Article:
Theses
< 2020>
2020-02-17
SANDRA DE VEGA
2020-02-21
ESTHER GELLINGS
2020-03-26
NICOLA DI PALO
2020-03-30
ANGELO PIGA
2020-06-08
VIKAS REMESH
2020-06-23
DAVID ALCARAZ
2020-06-30
GERARD PLANES
2020-07-09
IRENE ALDA
2020-07-16
ALBERT ALOY
2020-07-27
MARIA SANZ-PAZ

Development and Application of Localization-Based Microscopy Methods to Study the Structure and Dynamics of Chromatin Through the Process of Cellular Differentiation



Dr Pablo Gomez
April 24th, 2020 PABLO GÓMEZ GARCÍA Biophotonics (SLN Team Wieser – CRG)
ICFO-The Institute of Photonic Sciences


Recent advancements in single-molecule localization-based microscopy have made it possible to visualize biological structures and dynamic processes within the cell with unprecedented spatial resolution. Determining the spatial organization of these complex structures, like chromatin, under physiological and pathological conditions is an important biological goal. Currently, one of the main limitations of this family of techniques is the difficulty to extend them to multiple colors, so that multiple target molecules can be imaged simultaneously. We developed an approach for simultaneous multi-color super resolution imaging which relies solely on fluorophore excitation, rather than fluorescence emission properties. By modulating the intensity of the excitation lasers at different frequencies, we show that the color channel can be determined based on the fluorophore’s response to the modulated excitation. We use this frequency multiplexing to reduce the image acquisition time of multi-color super resolution DNA points accumulation in nanoscale topography (DNA-PAINT) while maintaining all its advantages: minimal color cross-talk, minimal photobleaching, maximal signal throughput, ability to maintain the fluorophore density per imaged color, and ability to use the full camera field of view. One outstanding biological question that will benefit from the development and application of advanced imaging technologies is the relationship between chromatin structure and gene activity. Chromatin is a complex of DNA and histone proteins, which helps compact and spatially organize the genetic code within the small space of the nucleus. Applying super resolution microscopy, previous work in the lab showed that nucleosomes within folded chromatin fibers are organized in heterogeneous groups named nucleosome clutches, unlike the textbook model that suggested a much more ordered and hierarchical folding of nucleosomes. Nucleosome clutches are smaller and less densely compacted in embryonic stem cells (ESCs) compared to neuronal progenitor cells (NPCs), in correlation with the more open chromatin state of ESCs. We applied modelling of chromatin and Single Molecule Tracking (SMT) to compare the structure of synthetic fibers and local nucleosome dynamics with the super resolution images of chromatin fiber in ESCs and NPCs. First, using coarse-grained modeling, we simulated the spatial arrangement of chromatin fibers corresponding to the pluripotency gene Oct4 in mouse ESCs (mESCs) and mouse NPCs (mNPCs), taking into account nucleosome positions from MNASE-Seq data, the ratio of linker histone H1 per nucleosome, and the amount of histone tail acetylation. The resulting folded fiber configurations showed higher compaction of the overall fiber and of the nucleosome clutches in mNPCs compared to mESCs, recapitulating the super resolution imaging data. We further use SMT both at short (15ms) and long (500ms) exposure times to show that nucleosome turn over and local dynamics within the chromatin fiber correlate with the structural features observed in super-resolution data and the polymer models.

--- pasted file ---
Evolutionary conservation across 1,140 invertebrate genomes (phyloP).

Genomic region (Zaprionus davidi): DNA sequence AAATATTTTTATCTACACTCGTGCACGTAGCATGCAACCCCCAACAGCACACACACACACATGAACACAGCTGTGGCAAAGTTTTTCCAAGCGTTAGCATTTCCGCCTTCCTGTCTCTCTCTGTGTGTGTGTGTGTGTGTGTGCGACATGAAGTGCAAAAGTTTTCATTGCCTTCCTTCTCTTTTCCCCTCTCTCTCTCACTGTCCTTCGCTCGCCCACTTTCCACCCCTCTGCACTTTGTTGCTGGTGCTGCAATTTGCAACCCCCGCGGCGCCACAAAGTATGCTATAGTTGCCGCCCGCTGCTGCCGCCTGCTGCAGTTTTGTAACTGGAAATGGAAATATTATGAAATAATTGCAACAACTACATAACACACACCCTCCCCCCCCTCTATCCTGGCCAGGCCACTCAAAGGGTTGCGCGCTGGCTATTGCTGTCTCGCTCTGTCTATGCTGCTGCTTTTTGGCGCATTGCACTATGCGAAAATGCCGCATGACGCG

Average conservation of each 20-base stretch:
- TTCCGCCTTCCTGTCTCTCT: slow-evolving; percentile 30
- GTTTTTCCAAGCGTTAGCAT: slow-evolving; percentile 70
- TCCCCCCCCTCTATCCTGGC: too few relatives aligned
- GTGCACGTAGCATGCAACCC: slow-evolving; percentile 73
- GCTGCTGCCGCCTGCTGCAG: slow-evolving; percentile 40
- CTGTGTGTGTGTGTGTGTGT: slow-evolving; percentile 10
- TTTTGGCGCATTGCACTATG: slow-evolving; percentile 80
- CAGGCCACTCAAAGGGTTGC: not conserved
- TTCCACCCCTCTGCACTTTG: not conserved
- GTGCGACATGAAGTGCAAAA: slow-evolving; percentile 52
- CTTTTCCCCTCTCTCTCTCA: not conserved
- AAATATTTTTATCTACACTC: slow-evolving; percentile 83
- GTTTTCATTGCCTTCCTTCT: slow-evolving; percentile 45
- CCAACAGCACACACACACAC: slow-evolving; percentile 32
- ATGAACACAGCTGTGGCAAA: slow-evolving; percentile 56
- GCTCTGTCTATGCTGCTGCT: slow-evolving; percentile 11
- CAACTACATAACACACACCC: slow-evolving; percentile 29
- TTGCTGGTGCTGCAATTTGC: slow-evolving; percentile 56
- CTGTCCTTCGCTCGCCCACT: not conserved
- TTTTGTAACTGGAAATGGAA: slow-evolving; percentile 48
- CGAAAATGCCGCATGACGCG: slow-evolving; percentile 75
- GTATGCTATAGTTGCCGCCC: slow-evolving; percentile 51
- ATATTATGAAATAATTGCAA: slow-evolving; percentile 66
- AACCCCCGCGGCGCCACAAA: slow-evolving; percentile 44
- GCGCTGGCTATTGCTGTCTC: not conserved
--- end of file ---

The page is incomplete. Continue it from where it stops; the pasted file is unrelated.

Friday, April 24, 2020, 15:00. Online

Thesis Advisor: Dr Pia Cosma, CRG
Thesis Co-advisor: Dr Stefan Wieser